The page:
Quantcast
Environmental News for a Healthier Planet and Life

Hundreds Halt Fracking Operations in UK Community

Energy
Hundreds Halt Fracking Operations in UK Community

350

By Nicolò Wojewoda

I often ask myself: how much longer can the rogue forces of the fossil fuel industry continue wrecking our planet with impunity? Yesterday, I was reminded of our movement’s recurring answer to that question: not for long, if we can help it.

In the early hours of the morning, anti-fracking activists and community members in Balcombe, Sussex, UK, successfully halted the first day of explorations for a new shale gas development by famed (infamous, rather) fracking company Cuadrilla. Over 250 people united in a powerful, peaceful, joyful blockade—that eventually convinced the trucks containing the initial fracking equipment to abandon the site.

This is community power at its best. Campaigners in Balcombe, just like those in frontline communities around the world (in the U.S., Indonesia, Argentina and elsewhere) had been calling attention to the dangers of fracking for over a year. This week, when Cuadrilla’s license for exploration and development was approved, activists quickly mobilized to organize a Great Gas Gala, inviting people in Sussex and neighboring areas to converge on Balcombe and oppose Cuadrilla’s efforts.

Yesterday's protests are set in the context of a recent announcement by the UK government proposing a 50 percent tax cut for companies involved in shale gas extraction, the most generous tax regime for fracking in the whole world. The proposal is very much in line with the dreaded “dash for gas” that Chancellor George Osborne announced at last year’s unveiling of the budget.

It is in opposition to these efforts that groups like Frack Off, No Dash for Gas and many of our partners and allies around the country, are mobilizing public awareness and opposition, in a genuine effort to shift the power in our energy systems and put our communities and their people back in charge. The Global Power Shift UK team will be working in the upcoming months on helping build that large, inclusive movement—one that represents community interests, leverages our diversity and builds on our shared vision of a people-powered future that solves the climate crisis once and for all.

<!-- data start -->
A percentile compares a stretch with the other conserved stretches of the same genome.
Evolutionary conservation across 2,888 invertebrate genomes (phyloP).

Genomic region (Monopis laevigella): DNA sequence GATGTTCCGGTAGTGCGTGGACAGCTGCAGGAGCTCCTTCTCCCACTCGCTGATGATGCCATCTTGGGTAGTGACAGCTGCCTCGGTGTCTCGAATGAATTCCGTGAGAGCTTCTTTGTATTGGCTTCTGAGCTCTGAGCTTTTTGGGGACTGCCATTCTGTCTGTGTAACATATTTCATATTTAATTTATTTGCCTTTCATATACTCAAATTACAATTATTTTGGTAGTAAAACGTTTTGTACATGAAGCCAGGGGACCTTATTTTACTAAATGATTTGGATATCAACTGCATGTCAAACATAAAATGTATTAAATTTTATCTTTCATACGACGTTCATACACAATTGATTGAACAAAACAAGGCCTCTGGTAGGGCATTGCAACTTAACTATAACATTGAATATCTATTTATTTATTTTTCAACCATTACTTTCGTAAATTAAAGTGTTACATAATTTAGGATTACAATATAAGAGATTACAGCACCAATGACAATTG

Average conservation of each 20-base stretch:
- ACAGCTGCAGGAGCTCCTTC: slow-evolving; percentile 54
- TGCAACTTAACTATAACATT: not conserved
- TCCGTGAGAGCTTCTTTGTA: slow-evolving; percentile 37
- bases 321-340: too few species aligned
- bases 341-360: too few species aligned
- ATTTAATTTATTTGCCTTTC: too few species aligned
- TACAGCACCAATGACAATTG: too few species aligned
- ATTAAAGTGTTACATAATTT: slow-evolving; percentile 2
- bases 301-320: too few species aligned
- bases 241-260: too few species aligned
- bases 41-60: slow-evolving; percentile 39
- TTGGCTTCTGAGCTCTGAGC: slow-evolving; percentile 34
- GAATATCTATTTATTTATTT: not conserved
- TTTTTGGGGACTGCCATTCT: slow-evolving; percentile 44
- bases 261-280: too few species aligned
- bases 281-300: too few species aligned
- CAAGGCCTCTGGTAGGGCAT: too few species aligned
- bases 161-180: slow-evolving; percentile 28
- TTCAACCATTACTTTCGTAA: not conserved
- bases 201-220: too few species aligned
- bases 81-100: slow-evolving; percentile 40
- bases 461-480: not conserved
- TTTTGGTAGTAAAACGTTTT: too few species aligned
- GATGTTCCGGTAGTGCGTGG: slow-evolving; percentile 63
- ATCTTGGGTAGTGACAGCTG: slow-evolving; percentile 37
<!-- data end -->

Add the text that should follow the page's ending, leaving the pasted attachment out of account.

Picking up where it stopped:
The fight in Balcombe is not over yet. Yesterday’s exploratory fracking attempt was the closest to London to date, where a lot of the finance for these operations comes from and where the tangled webs of power and influence are carefully threaded between consenting politicians and short-term profit oriented fossil fuel corporate executives. Impunity for them and their climate-wrecking efforts? No longer. Real resistance is brewing in their backyard.

Visit EcoWatch’s FRACKING page for more related news on this topic.

——–

Reindeers at their winter location in northern Sweden on Feb. 4, 2020, near Ornskoldsvik. JONATHAN NACKSTRAND / AFP via Getty Images

Sweden's reindeer have a problem. In winter, they feed on lichens buried beneath the snow. But the climate crisis is making this difficult. Warmer temperatures mean moisture sometimes falls as rain instead of snow. When the air refreezes, a layer of ice forms between the reindeer and their meal, forcing them to wander further in search of ideal conditions. And sometimes, this means crossing busy roads.

Read More Show Less

EcoWatch Daily Newsletter

The Great Lakes, including Lake Michigan, experienced some of their warmest temperatures on record in the summer of 2020. Ken Ilio / Moment / Getty Images

Heatwaves are not just distinct to the land. A recent study found lakes are susceptible to temperature rise too, causing "lake heatwaves," The Independent reported.

Read More Show Less

Trending

Starfish might appear simple creatures, but the way these animals' distinctive biology evolved was, until recently, unknown. FangXiaNuo / Getty Images

By Aaron W Hunter

A chance discovery of a beautifully preserved fossil in the desert landscape of Morocco has solved one of the great mysteries of biology and paleontology: how starfish evolved their arms.

Read More Show Less
U.S. President Joe Biden sits in the Oval Office as he signs a series of orders at the White House in Washington, D.C. on January 20, 2021. Jim Watson / AFP / Getty Images

President Joe Biden officially took office Wednesday, and immediately set to work reversing some of former President Donald Trump's environmental policies.

Read More Show Less
Erik McGregor / LightRocket / Getty Images

In many schools, the study of climate change is limited to the science. But at the University of Minnesota, Twin Cities, students in one class also learn how to take climate action.

Read More Show Less